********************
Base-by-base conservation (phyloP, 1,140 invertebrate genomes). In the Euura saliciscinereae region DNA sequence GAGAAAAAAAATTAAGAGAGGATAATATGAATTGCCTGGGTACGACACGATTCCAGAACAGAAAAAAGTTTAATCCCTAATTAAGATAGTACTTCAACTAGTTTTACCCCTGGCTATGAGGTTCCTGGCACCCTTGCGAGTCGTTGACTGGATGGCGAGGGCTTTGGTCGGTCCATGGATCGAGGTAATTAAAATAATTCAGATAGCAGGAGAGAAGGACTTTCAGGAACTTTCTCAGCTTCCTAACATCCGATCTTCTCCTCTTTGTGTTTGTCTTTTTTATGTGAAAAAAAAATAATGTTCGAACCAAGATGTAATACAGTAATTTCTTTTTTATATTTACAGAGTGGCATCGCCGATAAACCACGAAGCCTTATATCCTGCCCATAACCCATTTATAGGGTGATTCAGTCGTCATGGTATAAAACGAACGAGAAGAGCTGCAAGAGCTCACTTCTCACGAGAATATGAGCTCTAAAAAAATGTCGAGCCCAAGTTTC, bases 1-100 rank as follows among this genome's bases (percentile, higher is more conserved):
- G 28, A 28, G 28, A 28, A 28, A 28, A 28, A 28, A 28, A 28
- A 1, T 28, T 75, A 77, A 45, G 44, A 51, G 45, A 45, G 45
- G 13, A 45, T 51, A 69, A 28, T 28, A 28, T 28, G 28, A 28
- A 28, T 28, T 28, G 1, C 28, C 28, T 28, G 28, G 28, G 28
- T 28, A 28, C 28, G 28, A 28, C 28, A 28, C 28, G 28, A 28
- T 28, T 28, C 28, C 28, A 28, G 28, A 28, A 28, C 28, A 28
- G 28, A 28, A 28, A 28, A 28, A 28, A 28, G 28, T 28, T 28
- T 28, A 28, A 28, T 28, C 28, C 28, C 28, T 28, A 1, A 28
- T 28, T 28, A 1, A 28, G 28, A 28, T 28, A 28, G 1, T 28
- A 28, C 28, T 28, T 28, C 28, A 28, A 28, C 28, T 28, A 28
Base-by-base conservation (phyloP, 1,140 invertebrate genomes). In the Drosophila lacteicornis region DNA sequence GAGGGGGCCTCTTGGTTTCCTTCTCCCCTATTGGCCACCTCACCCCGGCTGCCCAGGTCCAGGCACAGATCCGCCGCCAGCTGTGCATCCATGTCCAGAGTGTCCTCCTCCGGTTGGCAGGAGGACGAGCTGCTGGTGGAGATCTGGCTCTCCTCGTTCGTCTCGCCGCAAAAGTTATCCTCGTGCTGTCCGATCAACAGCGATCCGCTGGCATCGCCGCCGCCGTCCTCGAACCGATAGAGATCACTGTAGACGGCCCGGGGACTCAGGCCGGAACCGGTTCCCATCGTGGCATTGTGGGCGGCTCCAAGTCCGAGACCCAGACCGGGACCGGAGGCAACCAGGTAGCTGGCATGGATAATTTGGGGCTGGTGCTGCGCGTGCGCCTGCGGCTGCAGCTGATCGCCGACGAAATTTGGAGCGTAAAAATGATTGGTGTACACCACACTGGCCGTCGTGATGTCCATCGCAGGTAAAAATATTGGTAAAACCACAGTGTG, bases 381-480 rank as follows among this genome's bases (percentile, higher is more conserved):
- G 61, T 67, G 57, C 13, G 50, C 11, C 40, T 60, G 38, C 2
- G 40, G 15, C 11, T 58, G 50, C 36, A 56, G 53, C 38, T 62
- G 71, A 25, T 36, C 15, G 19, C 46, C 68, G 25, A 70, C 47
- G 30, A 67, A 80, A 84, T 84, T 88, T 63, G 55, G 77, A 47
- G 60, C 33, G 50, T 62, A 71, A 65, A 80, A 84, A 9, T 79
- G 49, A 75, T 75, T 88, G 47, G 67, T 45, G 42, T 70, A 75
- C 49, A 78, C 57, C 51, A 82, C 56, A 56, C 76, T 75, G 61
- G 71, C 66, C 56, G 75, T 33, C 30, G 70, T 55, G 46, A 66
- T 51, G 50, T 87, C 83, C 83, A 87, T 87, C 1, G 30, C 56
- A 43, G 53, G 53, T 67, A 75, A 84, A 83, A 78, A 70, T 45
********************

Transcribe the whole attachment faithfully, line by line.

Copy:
Base-by-base conservation (phyloP, 1,140 invertebrate genomes). In the Euura saliciscinereae region DNA sequence GAGAAAAAAAATTAAGAGAGGATAATATGAATTGCCTGGGTACGACACGATTCCAGAACAGAAAAAAGTTTAATCCCTAATTAAGATAGTACTTCAACTAGTTTTACCCCTGGCTATGAGGTTCCTGGCACCCTTGCGAGTCGTTGACTGGATGGCGAGGGCTTTGGTCGGTCCATGGATCGAGGTAATTAAAATAATTCAGATAGCAGGAGAGAAGGACTTTCAGGAACTTTCTCAGCTTCCTAACATCCGATCTTCTCCTCTTTGTGTTTGTCTTTTTTATGTGAAAAAAAAATAATGTTCGAACCAAGATGTAATACAGTAATTTCTTTTTTATATTTACAGAGTGGCATCGCCGATAAACCACGAAGCCTTATATCCTGCCCATAACCCATTTATAGGGTGATTCAGTCGTCATGGTATAAAACGAACGAGAAGAGCTGCAAGAGCTCACTTCTCACGAGAATATGAGCTCTAAAAAAATGTCGAGCCCAAGTTTC, bases 1-100 rank as follows among this genome's bases (percentile, higher is more conserved):
- G 28, A 28, G 28, A 28, A 28, A 28, A 28, A 28, A 28, A 28
- A 1, T 28, T 75, A 77, A 45, G 44, A 51, G 45, A 45, G 45
- G 13, A 45, T 51, A 69, A 28, T 28, A 28, T 28, G 28, A 28
- A 28, T 28, T 28, G 1, C 28, C 28, T 28, G 28, G 28, G 28
- T 28, A 28, C 28, G 28, A 28, C 28, A 28, C 28, G 28, A 28
- T 28, T 28, C 28, C 28, A 28, G 28, A 28, A 28, C 28, A 28
- G 28, A 28, A 28, A 28, A 28, A 28, A 28, G 28, T 28, T 28
- T 28, A 28, A 28, T 28, C 28, C 28, C 28, T 28, A 1, A 28
- T 28, T 28, A 1, A 28, G 28, A 28, T 28, A 28, G 1, T 28
- A 28, C 28, T 28, T 28, C 28, A 28, A 28, C 28, T 28, A 28
Base-by-base conservation (phyloP, 1,140 invertebrate genomes). In the Drosophila lacteicornis region DNA sequence GAGGGGGCCTCTTGGTTTCCTTCTCCCCTATTGGCCACCTCACCCCGGCTGCCCAGGTCCAGGCACAGATCCGCCGCCAGCTGTGCATCCATGTCCAGAGTGTCCTCCTCCGGTTGGCAGGAGGACGAGCTGCTGGTGGAGATCTGGCTCTCCTCGTTCGTCTCGCCGCAAAAGTTATCCTCGTGCTGTCCGATCAACAGCGATCCGCTGGCATCGCCGCCGCCGTCCTCGAACCGATAGAGATCACTGTAGACGGCCCGGGGACTCAGGCCGGAACCGGTTCCCATCGTGGCATTGTGGGCGGCTCCAAGTCCGAGACCCAGACCGGGACCGGAGGCAACCAGGTAGCTGGCATGGATAATTTGGGGCTGGTGCTGCGCGTGCGCCTGCGGCTGCAGCTGATCGCCGACGAAATTTGGAGCGTAAAAATGATTGGTGTACACCACACTGGCCGTCGTGATGTCCATCGCAGGTAAAAATATTGGTAAAACCACAGTGTG, bases 381-480 rank as follows among this genome's bases (percentile, higher is more conserved):
- G 61, T 67, G 57, C 13, G 50, C 11, C 40, T 60, G 38, C 2
- G 40, G 15, C 11, T 58, G 50, C 36, A 56, G 53, C 38, T 62
- G 71, A 25, T 36, C 15, G 19, C 46, C 68, G 25, A 70, C 47
- G 30, A 67, A 80, A 84, T 84, T 88, T 63, G 55, G 77, A 47
- G 60, C 33, G 50, T 62, A 71, A 65, A 80, A 84, A 9, T 79
- G 49, A 75, T 75, T 88, G 47, G 67, T 45, G 42, T 70, A 75
- C 49, A 78, C 57, C 51, A 82, C 56, A 56, C 76, T 75, G 61
- G 71, C 66, C 56, G 75, T 33, C 30, G 70, T 55, G 46, A 66
- T 51, G 50, T 87, C 83, C 83, A 87, T 87, C 1, G 30, C 56
- A 43, G 53, G 53, T 67, A 75, A 84, A 83, A 78, A 70, T 45